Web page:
Green shoots

The good news is that not only is the structural trend up for consumption, but this theme has performed well in the short term as well. Eight out of 10 consumption-based indicators show an uptick in growth figures since December levels.

More confidence

ZyFin Advisors’ Consumer Confidence Index (CCI), which tracks the sentiment among household consumers, was up at 47.8 in April ’16 as compared to 46.9 in December ’15. Two years back (April ’14) it was way lower at 40.6. While over the short term, urban consumers are more confident, even the structural trend is upwards. However, with its index value being below 50, it also indicates that the majority of consumers think that conditions are not improving materially.

Continuing demand for consumer credit also shows that Indian consumers, especially the urban lot, are continuing to buy consumer goods.

Vroom-Vroom

Auto producers have made the most of the growing demand from urban India by showing strong growth in the recent past. This trend was maintained in 2016 with passenger car sales growth moving up to 5.2 per cent in July 2016, up from 4.6 per cent in December 2015.

Rural consumption figures, which hit the speed-breaker after bouts of poor monsoon in 2014 and 2015, are now showing signs of pick-up.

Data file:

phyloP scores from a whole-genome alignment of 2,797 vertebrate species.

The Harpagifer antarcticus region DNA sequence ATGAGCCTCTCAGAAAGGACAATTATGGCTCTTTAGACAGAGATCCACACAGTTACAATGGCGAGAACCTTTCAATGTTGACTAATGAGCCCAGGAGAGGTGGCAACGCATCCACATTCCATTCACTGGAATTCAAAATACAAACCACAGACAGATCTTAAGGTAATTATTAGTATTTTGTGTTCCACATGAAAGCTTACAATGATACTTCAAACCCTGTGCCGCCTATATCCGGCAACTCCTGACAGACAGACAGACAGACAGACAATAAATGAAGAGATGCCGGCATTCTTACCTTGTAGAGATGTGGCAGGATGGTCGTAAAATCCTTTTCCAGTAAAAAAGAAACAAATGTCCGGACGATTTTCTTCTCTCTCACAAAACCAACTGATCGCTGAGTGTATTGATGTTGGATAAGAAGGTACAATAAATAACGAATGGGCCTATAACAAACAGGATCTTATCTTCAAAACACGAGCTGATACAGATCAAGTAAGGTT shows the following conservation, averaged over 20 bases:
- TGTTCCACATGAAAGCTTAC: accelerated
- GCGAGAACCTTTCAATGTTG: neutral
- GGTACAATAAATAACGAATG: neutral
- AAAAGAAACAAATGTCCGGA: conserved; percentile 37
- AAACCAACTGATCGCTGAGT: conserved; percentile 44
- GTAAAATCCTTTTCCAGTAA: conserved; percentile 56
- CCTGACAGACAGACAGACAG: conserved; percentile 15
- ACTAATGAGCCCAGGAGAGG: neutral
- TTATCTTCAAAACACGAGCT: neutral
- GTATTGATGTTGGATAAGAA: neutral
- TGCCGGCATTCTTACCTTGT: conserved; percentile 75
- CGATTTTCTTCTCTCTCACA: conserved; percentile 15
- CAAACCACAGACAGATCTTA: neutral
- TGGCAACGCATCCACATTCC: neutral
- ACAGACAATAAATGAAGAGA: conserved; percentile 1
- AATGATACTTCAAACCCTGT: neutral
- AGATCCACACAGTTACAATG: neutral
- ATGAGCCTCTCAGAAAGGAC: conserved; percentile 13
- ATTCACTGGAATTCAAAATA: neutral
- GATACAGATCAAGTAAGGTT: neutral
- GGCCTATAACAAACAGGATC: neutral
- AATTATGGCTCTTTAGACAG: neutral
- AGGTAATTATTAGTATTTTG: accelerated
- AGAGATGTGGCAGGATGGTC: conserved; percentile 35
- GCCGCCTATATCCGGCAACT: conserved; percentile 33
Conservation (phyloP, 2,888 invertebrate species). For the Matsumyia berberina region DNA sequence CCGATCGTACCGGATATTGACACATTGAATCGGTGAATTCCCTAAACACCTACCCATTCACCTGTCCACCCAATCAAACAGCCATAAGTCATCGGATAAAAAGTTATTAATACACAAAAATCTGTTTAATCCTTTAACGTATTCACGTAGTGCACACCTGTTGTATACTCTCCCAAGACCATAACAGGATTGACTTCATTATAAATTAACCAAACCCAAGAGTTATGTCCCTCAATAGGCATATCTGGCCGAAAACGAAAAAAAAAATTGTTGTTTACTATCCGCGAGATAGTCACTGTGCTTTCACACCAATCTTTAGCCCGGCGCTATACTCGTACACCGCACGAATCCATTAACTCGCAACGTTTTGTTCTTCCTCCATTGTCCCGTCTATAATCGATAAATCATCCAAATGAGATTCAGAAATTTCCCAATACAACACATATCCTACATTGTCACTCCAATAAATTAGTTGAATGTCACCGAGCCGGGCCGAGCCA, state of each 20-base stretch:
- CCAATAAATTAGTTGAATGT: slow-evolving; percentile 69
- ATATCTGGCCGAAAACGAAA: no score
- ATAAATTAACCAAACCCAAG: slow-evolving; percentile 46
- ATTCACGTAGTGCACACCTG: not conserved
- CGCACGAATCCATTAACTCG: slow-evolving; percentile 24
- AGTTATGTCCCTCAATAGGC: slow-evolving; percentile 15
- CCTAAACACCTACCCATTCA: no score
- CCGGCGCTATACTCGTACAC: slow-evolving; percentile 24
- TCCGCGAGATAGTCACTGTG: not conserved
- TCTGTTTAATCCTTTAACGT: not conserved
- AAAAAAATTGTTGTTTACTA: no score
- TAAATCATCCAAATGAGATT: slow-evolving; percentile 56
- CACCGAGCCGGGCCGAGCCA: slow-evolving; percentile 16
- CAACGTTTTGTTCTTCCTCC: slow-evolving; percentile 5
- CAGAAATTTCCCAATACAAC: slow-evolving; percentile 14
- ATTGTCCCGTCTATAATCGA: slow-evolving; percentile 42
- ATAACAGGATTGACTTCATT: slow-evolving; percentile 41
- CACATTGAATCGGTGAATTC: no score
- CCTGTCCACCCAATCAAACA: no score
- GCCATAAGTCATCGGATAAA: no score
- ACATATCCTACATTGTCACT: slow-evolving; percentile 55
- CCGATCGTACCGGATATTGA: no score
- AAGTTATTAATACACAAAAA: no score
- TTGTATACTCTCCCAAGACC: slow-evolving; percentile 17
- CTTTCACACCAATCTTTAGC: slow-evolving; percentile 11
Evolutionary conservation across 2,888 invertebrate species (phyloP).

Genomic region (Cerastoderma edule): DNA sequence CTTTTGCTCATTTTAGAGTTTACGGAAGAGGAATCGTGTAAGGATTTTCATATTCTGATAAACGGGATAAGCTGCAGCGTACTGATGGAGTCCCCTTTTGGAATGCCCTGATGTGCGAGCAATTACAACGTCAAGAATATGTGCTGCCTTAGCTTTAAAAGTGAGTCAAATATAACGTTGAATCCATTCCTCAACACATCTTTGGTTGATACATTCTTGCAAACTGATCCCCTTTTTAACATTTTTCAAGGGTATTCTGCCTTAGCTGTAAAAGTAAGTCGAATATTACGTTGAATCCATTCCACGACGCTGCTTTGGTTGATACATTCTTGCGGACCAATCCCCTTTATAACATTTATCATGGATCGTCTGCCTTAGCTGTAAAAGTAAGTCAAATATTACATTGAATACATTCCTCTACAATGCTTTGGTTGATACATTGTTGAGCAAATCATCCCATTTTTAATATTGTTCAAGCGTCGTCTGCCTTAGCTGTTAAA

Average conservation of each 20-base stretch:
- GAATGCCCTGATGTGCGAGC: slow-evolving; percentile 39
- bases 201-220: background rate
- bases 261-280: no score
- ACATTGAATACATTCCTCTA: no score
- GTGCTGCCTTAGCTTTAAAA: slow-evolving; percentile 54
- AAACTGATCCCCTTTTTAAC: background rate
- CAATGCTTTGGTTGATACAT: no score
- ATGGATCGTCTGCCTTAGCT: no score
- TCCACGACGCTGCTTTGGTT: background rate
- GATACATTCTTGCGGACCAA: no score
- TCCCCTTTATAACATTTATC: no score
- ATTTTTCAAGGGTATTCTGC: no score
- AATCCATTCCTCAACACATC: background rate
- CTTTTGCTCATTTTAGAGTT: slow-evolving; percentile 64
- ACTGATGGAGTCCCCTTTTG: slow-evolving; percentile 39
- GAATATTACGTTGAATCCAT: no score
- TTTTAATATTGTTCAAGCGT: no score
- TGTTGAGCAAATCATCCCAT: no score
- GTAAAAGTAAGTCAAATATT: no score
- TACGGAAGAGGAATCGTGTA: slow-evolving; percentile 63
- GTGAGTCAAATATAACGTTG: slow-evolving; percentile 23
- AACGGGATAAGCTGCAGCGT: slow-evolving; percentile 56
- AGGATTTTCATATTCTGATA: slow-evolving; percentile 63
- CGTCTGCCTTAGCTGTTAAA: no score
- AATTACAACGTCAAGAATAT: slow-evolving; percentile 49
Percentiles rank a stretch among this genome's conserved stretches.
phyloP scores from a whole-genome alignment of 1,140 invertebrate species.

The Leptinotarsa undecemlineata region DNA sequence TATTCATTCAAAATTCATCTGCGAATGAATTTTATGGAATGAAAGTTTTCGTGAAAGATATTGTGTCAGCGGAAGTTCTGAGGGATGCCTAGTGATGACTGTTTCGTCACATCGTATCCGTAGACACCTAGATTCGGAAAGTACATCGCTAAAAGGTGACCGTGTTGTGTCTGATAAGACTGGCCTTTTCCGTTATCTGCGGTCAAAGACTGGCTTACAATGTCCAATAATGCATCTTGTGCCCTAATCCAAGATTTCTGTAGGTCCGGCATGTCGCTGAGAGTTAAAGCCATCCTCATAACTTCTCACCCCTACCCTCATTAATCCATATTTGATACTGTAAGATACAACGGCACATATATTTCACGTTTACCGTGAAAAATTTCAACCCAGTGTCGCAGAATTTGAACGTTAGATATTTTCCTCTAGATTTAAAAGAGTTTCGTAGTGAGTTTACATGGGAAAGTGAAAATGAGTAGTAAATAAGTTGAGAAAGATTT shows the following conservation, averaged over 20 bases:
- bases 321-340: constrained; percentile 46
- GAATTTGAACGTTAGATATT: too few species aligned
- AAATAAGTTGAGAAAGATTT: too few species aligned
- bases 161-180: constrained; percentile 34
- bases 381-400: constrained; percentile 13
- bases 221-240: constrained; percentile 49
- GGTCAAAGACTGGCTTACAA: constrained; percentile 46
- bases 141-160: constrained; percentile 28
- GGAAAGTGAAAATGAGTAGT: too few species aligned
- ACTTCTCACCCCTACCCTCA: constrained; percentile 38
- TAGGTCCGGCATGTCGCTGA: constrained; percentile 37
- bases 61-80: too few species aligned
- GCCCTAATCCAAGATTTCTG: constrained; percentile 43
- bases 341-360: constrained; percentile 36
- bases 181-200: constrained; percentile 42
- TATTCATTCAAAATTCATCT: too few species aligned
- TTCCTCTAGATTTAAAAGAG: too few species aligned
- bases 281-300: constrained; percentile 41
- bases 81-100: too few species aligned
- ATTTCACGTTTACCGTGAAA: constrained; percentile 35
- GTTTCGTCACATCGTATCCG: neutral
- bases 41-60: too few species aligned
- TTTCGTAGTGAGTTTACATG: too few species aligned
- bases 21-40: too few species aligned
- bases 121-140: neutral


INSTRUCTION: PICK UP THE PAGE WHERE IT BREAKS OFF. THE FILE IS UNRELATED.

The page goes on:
The motorcycle sales data, which essentially is driven by rural demand, is up 5 per cent on y-o-y basis in July ’16 as compared to December ’15, when it posted negative growth of 6 per cent.

Not durable

Analysis of the IIP (Index of Industrial Production) figures relating to consumer goods, however, throws up mixed trends. Overall IIP for consumer goods grew at a slower 2.8 per cent in the month of June 2016 compared to 3.2 per cent in December. And on bifurcation of the above category into consumer durables and non-durables, we find that it is the consumer durables which played spoilsport this calendar.

Consumer durables’ output grew 5.6 per cent in June 2016 compared to 16.6 per cent in December 2015. It is best to wait for additional data points before concluding about a slowdown in this area as the structural trend in consumer durables is quite strong and points northward.

Interestingly, IIP (non-durables) while managing to grow relatively faster in recent times, also posted a lower growth figure (1 per cent). Two years back, it grew at a relatively faster clip of 1.9 per cent. The slowing rural demand has taken a severe toll on this sector.

Takeaways

Improving consumer sentiment as well as pick-up in sales of cars, motorcycles and tractors indicates that rural and urban consumer demand is robust.

This theme is likely to gain traction in the coming quarters with the disbursement of pay, pension and arrears following implementation of the 7th Pay Commission awards.

This can provide a kicker to consumer durables, automobiles and other consumer discretionary spends.

The structural uptrend in IIP for durables production, coupled with the higher growth rate, shows that the structural trend is still on the way up. Producers are still anticipating robust consumer demand for their products.